PICOT Question Guide
The following contains PICOT question guides/templates to use to help write questions using all of the PICOT elements. Each template contains a guide that you can use to write a complete PICOT question, examples of PICOT elements, and illustrations. Review some tips and hints below to think about for each of the PICOT elements that can help create a sound clinical nursing PICOT question:
P=Population of patients: Think about a group of patients you are interested in studying—identify the group by age ranges, diagnosis/disease of interest, history or length of time with the diagnosis/disease of interest, location, unit, or setting, gender type (if applicable), race (if applicable), or other identifiable characteristics such as Medicare, Medicaid, immobile, ventilated, inpatient, outpatient, etc.
I=Intervention: Consider the nursing action or intervention you are thinking that would make a difference? From your search for evidence, what is the evidence indicating that nurses can do to help improve the problem or issue you have chosen?
C=Comparison: Think about comparing to the intervention of interest or the alternative such as routine/standard care. If no comparison, state not implementing the intervention or no comparison group.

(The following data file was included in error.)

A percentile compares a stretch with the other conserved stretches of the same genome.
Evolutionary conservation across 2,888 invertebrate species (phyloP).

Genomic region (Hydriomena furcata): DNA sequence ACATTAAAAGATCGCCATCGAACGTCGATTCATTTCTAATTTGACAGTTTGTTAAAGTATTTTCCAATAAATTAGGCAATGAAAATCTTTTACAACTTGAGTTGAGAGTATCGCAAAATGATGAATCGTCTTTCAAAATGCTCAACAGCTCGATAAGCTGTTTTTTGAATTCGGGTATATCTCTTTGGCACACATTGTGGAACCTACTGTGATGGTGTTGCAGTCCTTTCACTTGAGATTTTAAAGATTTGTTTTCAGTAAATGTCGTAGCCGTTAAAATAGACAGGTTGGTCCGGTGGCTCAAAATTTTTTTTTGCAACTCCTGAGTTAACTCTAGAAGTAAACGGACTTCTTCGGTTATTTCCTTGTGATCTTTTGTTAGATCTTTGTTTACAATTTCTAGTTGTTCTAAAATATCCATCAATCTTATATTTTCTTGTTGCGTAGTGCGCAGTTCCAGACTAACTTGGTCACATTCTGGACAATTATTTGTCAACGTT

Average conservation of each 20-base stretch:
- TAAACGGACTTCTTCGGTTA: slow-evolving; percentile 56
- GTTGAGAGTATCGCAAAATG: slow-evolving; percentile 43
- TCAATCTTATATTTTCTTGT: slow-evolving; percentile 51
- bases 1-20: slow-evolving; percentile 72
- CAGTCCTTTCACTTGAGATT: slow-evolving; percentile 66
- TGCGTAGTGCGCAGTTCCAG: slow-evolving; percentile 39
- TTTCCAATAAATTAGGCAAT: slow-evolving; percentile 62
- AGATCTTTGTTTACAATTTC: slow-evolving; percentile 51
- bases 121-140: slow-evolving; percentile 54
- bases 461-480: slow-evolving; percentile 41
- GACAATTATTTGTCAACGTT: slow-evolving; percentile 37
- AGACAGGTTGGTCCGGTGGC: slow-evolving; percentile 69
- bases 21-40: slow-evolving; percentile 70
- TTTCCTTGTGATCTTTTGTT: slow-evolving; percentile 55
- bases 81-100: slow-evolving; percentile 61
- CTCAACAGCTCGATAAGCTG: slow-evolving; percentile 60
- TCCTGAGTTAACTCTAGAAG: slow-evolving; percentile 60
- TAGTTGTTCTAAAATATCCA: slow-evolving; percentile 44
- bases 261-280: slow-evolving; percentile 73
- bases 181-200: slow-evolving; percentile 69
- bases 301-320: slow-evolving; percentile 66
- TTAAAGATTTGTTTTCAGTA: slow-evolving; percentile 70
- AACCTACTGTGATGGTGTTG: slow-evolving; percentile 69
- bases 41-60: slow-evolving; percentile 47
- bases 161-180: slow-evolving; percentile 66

O=Outcome: Reflect upon what would be the measurable, relatable indicator that would demonstrate the intervention is making a difference or not? What would be the needed outcome that you could observe/check/measure? For example, “the pain is okay” would not be a measurable outcome. Rates pain level less than 3 on pain scale would be measurable.
T=Timeframe: For this element, reflect on how long it would take to implement your study by collecting data or the time needed to observe to see if any changes occurred or will occur. Think about 1 month, 3 months, 6 months etc… Use a timeframe that is realistic.
Type of assignment: Academic paper writing
Type of assignment: Coursework
Number of sources: 5
Academic level: Bachelor
Paper format: APA
Line spacing: Double
Language style: US English